Here is a complete guide to Pima Cotton, including its pros and cons, process of production, and price.
Despite the fact that we have a soft spot for Pima Cotton, many people are still unaware of its superior qualities. Even for well-informed customers, the cotton aisles of your typical home goods store can be confusing because of all the different labels used to describe and market cotton products.
We’re here to provide insider knowledge for those who have done some research but still want to learn more about the history of Pima Cotton.
What is Pima Fabric?
Long cotton fibers are used in the incredibly soft fabric known as Pima Cotton. The majority of cotton varieties use fibers that are relatively short, but Pima is one of a select few that is classified as extra-long staple (ELS) cotton, meaning that it is made up of fibers that are longer than 34 millimeters.
Along with the other varieties of ELS cotton, Pima fabric is made from a specific type of cotton plant called Gossypium barbadense. Only tropical regions can be found with this type of cotton, which is very vulnerable to damage from frost. It develops into a small tree with brilliant yellow flowers that produce cotton fibers that are unusually long.
- Very soft and durable
- Smoother than cheaper sheets
- Generally good quality and often grown in the USA
- May be grown abroad
- Not monitored by 3rd party organizations
- Not as smooth as Supima Cotton
- May be blended with cheaper cotton
Types of Pima Cotton
Pima Cotton comes in two main varieties, and a few other cotton varieties also closely resemble this kind of fabric. Some examples of these fabrics include:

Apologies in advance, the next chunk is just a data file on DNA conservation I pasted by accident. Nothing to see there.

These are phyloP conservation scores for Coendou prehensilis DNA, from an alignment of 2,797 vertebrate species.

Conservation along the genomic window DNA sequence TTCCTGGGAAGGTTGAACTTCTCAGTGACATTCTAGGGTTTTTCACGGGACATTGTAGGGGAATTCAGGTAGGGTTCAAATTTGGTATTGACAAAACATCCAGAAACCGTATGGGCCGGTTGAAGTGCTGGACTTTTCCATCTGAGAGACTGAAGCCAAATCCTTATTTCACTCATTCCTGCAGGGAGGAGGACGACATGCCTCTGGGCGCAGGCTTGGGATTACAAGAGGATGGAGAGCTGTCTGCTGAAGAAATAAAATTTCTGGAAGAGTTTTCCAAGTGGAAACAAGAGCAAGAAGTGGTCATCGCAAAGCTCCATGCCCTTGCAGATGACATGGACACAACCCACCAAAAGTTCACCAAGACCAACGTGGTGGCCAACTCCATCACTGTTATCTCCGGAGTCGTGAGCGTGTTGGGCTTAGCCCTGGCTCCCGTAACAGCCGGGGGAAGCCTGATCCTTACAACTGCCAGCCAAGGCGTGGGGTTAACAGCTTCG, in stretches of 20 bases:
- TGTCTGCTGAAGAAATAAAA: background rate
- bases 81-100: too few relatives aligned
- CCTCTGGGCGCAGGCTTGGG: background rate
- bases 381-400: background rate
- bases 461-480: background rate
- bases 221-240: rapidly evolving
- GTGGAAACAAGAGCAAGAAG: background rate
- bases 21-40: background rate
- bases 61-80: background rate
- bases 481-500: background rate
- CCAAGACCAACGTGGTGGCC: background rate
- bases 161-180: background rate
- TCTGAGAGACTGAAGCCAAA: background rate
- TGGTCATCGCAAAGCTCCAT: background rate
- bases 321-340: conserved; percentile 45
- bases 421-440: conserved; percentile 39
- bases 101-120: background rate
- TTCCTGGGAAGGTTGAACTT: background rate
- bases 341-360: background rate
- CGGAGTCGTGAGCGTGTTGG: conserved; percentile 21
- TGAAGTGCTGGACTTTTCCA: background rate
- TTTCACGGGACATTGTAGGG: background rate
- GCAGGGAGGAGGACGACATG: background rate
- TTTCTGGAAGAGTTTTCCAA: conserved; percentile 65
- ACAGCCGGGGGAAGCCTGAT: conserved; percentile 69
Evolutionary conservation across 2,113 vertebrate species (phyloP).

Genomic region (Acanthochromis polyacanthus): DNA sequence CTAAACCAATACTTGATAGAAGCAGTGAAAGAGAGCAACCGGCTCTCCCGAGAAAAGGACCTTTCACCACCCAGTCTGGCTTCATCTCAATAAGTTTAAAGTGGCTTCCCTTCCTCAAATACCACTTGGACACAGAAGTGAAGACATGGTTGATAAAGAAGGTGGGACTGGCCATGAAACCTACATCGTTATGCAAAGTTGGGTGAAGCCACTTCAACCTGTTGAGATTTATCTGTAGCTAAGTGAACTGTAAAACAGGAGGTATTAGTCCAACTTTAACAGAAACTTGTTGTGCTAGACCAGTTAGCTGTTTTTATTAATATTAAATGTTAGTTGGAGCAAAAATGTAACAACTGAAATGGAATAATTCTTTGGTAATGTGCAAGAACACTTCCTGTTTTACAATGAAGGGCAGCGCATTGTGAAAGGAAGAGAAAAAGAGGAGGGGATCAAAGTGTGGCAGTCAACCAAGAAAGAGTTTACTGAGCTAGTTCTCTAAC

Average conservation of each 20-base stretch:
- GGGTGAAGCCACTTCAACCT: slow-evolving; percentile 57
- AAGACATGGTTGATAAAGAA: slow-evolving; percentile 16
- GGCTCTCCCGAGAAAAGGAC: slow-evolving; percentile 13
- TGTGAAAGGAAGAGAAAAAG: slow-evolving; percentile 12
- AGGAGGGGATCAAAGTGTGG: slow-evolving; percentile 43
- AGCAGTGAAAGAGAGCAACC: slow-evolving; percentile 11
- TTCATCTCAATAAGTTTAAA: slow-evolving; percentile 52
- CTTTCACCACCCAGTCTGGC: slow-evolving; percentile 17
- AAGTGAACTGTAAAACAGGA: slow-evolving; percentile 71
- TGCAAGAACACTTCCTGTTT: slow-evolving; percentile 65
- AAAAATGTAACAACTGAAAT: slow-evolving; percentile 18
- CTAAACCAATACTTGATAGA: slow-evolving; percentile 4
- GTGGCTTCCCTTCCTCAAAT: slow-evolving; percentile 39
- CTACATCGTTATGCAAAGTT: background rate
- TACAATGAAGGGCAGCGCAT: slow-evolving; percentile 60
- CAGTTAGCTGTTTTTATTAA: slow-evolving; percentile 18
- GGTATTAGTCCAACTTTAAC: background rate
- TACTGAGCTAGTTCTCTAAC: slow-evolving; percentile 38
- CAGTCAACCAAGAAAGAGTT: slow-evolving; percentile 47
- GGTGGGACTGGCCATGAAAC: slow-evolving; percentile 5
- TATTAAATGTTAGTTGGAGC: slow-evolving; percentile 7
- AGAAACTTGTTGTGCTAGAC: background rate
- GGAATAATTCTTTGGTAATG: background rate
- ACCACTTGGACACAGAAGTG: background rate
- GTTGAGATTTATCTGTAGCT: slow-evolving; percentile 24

- Supima Cotton: This type of cotton is a high-quality version of Pima Cotton. Supima Cotton is, in practically every sense, identical to Pima Cotton, but it is subject to much stricter manufacturing controls.
- Sea island cotton: This type of G. barbadense cotton is no longer in mass production, but it played a critical role in the history of Pima Cotton. One of the first sea island cotton planters was a British immigrant to the United States named Francis Levett, and other planters emigrated from Barbados to plant sea island cotton on the barrier islands off the coast of Georgia and South Carolina.
- Egyptian cotton: Pima cotton and Egyptian cotton are not the same. The term Egyptian cotton usually refers to cotton products that are made in Egypt; however, some manufacturers of high-quality cotton products label their garments as “Egyptian cotton” even though they aren’t made from G. barbadense .
Where Is It Grown?
Due to the fact that the specific plant that makes this fabric can only grow in hot, arid environments, despite the fact that Pima is very popular, this type of fabric only accounts for 3% of American-grown material and 1% of global production.
The origins of this variety, which is regarded as the best in the world, can be found in the Sea Islands of South Carolina and go all the way back to the early 1790s. Producers used Egyptian varieties in selective cross-pollination in the 19th century to create an extra-long staple variety that was only available in America.
Originally known as American-Egyptian, the variety produced high-quality fiber that resulted in soft, durable, and opulent material. Early in the 20th century, the US Department of Agriculture collaborated with the Arizonan Pima tribe to further develop this young crop. The staple variety was later named “Pima” in honor of the pioneering farmers. The seed quality was further enhanced in the 1950s.
How is Pima Fabric Made?
ima cotton is a naturally occurring form of G. barbadense that is found in a variety of tropical and subtropical regions. Similar to other varieties of cotton, it yields white, fluffy seeds with hundreds or thousands of tiny fibers in each. In all forms of cotton production, these seeds are harvested and then transformed into a highly tensile yarn.